Emotions ran high as many civic representatives from the Southern African Development Community (SADC) gathered hear watched the gory acts of violence meted out to ordinary Zimbabweans during the 2008 elections through the pictures and video presentations.
The ZIMRIGHTS exhibition of pictures chronicling the violence that took place during the June 2008 election which was banned in Harare in May, left many delegates shocked.
Some even argued that the pictures were not from Zimbabwe but somewhere in Africa in places such as DRC or Sudan which are synonymous with war and strife.
So powerful was the exhibition that it dominated discussions at the meetings being held here.
ZIMRIGHTS decided to stage the exhibition here after failing to showcase it in Harare due to police threats.
The exhibition held at the Catholic Cathedral in central Windhoek featured a host of pictures showing gory acts of violence that was meted out especially to Movement for Democratic Change (MDC) supporters about 500 of whom died during the violence.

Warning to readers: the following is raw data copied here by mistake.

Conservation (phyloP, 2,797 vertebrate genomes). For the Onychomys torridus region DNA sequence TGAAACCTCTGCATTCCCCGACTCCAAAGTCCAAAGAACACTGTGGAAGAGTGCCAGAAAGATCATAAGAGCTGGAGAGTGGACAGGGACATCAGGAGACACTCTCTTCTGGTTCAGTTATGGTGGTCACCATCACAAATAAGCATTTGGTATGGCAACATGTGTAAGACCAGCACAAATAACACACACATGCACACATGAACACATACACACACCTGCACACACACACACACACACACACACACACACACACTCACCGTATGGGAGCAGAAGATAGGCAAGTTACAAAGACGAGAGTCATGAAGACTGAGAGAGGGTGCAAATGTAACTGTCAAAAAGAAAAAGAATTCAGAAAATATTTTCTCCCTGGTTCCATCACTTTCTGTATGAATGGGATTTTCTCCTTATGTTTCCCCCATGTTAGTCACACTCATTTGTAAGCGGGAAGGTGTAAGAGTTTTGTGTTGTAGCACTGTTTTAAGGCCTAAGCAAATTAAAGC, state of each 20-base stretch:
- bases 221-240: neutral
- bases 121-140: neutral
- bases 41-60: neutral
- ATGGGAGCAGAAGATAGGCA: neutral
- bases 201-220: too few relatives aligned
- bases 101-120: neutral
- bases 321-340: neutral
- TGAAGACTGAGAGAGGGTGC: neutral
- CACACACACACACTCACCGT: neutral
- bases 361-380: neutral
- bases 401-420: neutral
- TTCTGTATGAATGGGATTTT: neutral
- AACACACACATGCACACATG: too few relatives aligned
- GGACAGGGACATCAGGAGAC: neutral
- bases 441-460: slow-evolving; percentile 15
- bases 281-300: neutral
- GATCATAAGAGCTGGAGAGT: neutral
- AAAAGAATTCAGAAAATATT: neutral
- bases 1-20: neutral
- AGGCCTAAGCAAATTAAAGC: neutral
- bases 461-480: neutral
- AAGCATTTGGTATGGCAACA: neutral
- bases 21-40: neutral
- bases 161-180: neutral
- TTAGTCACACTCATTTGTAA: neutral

The exhibition showed chilling pictures of how eyes were gorged out, buttocks and feet burnt among many other horror acts.
“ZIMRIGHTS path of preaching truth telling and advocacy around national healing using the pictures in our country was thwarted by state security agents. This left us with no option but to use such platforms like the SAPSN gathering here in Windhoek,” said ZIMRIGHTS director Okay Machisa.
He was speaking at the Southern African People’s Network (SAPSN) meeting held in Namibia.
A documentary of the plight of farm workers also left delegates in tears.
One of the delegates immediately called for the arrest and subsequent trial of President Robert Mugabe at the Hague for the disregard of human rights in Zimbabwe.
“He is no different from Saddam Hussein or Omar Al Bashir, he must be at the Hague because that’s where he belongs,” said the delegate from Lesotho.
The documentary was done by the Research and Advocacy Unit.
Gertrude Hambira, Secretary General of the General Agricultural and Plantation Workers Union of Zimbabwe (GAPWUZ), who produced the documentary and plays a trailblazing role in protecting the rights of farm workers fled the country early this year after the production of the documentary.